Better Way



From Business Insider:

“By reading, you learn through others’ experiences, generally a better way to do business.”

My business/management/leadership reading has diminished in recent years. Formerly, I had two or three books going at the same time and taking copious notes. Reading was a key component on how my business acumen developed.

Three elements on how I created business/ organizational concepts:

  • Education – the MBA – a starting point
  • Experience – what works, what doesn’t work
  • Enhancement – reading from experts

The key to reading was recognizing what was worthy to read and what was not….the real value was finding the best writers and understating what they had to say.

The end result: learn from others-find a better way

Strategy – Carrier

Low Cost or High Value


Many companies have moved their manufacturing to other countries….Carrier won’t be the last one.

The key business issue is that there will always be some other country that is low-cost.

Starbucks (2.22.16 post) added value and quality to its products….and thus expanded the market.

If all a business does is compete on low cost….there will always be another to come along with a lower cost. At some point to be a viable….profitable company….add value to a product and thus make it more desirable to the ultimate decider of the future of the company….the customer.

In our business, there was a low-cost competitor nearby….our strategy was not to enter that low cost-low value market….it was to provide better products and better value for our customer.

Strategy – Starbucks

Adding Value


Starbucks (SB) closed 600 locations in 2008. Was this a sign that Starbucks was in trouble?

This was the time for SB to move up the S-Curve and refocus on what made the business a success.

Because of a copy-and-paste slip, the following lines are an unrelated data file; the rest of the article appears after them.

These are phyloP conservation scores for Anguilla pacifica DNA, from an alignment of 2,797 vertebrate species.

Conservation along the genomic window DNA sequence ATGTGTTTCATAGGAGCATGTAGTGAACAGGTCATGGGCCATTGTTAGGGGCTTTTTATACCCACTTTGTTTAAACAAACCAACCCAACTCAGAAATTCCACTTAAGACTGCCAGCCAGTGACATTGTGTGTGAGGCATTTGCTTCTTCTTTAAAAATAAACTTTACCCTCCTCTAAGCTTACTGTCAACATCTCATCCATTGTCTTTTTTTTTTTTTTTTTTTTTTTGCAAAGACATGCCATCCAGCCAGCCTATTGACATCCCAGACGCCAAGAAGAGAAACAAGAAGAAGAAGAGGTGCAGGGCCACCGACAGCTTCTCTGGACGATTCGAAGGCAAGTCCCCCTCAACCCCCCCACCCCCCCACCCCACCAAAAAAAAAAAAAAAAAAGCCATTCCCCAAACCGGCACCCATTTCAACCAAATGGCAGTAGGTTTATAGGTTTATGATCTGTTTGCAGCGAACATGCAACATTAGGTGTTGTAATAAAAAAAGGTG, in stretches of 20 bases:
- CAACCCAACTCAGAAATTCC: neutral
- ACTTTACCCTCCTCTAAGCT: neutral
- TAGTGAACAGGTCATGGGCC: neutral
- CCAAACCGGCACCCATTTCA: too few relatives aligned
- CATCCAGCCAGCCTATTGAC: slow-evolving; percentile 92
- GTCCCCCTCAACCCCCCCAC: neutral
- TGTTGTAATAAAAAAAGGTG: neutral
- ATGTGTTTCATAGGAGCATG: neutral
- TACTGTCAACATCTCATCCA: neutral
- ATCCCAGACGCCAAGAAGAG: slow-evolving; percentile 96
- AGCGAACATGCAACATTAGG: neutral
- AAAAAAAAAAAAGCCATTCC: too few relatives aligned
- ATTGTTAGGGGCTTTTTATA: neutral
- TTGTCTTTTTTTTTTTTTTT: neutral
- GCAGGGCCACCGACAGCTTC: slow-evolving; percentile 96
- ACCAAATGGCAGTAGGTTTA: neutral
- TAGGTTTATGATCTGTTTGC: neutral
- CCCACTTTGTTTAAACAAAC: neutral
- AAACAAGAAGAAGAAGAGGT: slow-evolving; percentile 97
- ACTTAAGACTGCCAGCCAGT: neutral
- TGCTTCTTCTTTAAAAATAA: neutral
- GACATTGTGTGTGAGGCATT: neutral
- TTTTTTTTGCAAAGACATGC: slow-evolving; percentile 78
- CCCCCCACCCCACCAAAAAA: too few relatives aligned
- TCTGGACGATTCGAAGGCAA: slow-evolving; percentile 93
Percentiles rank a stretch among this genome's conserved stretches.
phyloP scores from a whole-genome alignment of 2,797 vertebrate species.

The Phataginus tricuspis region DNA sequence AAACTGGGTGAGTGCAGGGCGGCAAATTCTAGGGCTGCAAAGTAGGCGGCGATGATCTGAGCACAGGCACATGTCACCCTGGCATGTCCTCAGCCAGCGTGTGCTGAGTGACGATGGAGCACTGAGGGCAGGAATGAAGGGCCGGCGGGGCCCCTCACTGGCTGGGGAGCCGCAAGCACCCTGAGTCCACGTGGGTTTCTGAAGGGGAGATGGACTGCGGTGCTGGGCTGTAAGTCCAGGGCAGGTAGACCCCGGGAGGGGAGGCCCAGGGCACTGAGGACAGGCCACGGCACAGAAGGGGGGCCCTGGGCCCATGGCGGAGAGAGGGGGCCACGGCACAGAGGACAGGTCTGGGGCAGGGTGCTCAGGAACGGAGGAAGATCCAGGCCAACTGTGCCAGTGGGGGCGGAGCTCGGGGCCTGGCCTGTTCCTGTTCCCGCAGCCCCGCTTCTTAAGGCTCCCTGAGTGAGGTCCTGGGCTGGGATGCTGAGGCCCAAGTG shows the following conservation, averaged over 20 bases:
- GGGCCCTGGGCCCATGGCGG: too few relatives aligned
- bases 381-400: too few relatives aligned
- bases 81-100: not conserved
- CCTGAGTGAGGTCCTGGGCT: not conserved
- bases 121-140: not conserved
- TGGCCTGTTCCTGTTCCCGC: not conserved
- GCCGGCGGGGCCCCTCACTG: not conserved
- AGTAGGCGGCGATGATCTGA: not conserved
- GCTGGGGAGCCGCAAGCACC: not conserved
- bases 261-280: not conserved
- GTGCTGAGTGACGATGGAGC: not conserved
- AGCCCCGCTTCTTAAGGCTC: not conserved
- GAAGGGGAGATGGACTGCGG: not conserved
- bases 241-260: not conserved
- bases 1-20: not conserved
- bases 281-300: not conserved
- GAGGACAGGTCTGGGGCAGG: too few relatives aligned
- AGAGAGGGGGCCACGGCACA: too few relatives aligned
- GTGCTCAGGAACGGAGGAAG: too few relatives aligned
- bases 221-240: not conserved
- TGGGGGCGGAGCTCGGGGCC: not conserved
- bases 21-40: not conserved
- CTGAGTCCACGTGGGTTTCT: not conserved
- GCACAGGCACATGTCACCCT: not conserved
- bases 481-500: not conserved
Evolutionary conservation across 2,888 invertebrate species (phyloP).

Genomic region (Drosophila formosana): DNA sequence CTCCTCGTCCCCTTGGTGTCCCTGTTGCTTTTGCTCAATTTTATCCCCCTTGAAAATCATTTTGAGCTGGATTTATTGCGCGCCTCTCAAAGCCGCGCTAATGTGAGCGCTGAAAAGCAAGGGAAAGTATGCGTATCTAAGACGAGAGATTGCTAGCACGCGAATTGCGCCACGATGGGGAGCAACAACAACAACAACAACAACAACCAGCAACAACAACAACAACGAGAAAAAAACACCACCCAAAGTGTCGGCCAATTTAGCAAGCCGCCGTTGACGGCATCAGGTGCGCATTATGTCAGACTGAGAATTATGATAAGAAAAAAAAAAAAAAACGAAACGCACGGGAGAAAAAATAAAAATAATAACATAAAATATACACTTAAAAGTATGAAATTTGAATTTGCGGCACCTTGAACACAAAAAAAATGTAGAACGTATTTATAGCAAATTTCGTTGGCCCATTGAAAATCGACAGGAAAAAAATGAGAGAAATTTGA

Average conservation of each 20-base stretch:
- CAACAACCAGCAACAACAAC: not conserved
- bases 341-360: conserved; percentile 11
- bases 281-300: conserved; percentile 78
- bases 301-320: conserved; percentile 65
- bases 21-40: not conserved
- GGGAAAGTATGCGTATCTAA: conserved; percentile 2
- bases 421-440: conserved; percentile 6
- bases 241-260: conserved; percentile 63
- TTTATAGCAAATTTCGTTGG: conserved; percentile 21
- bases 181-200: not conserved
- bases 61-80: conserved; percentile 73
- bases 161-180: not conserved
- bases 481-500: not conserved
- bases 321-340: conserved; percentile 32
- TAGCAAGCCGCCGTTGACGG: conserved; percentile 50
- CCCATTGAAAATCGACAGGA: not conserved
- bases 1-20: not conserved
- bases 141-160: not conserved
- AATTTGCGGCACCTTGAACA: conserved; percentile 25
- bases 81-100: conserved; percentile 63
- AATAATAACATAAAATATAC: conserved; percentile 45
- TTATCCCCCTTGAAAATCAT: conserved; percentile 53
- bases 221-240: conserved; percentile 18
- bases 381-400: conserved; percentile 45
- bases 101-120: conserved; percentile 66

From the article – Starbucks:

  • Began offering a higher quality of coffee (added value)
  • Offered an evening food program (expanded market)
  • Invested in technology (increased customer contact)

Great businesses/organizations find ways to move forward by getting better. That is what Starbucks does….always adding value.


What went wrong?


Project disaster in South Carolina. It started off fine….with a lot of preparation and fine tuning. Once on site, within the first two hours, the whole project was in damage control.

We were doing business and organizational consulting and had come across this prominent organization in SC. We submitted a proposal….defined the needs and expectations of the group and sent in the final project plan and fee.  Everything was approved by the executive director and we were ready to go.

Here’s where the plan went awry….the CEO was not on board for whatever reason, perhaps not liking the project….maybe not liking us….who knows. We toughed it out for the next day….despite his refusal to participate with the rest of his team. The other team members were  dismayed by his attitude and did their best to be good participants.

We eventually packed our bags and headed back to NC….spending the time discussing “what went wrong”.

The Lesson Learned: make sure senior team members are on the same page….if not don’t try to make the project work.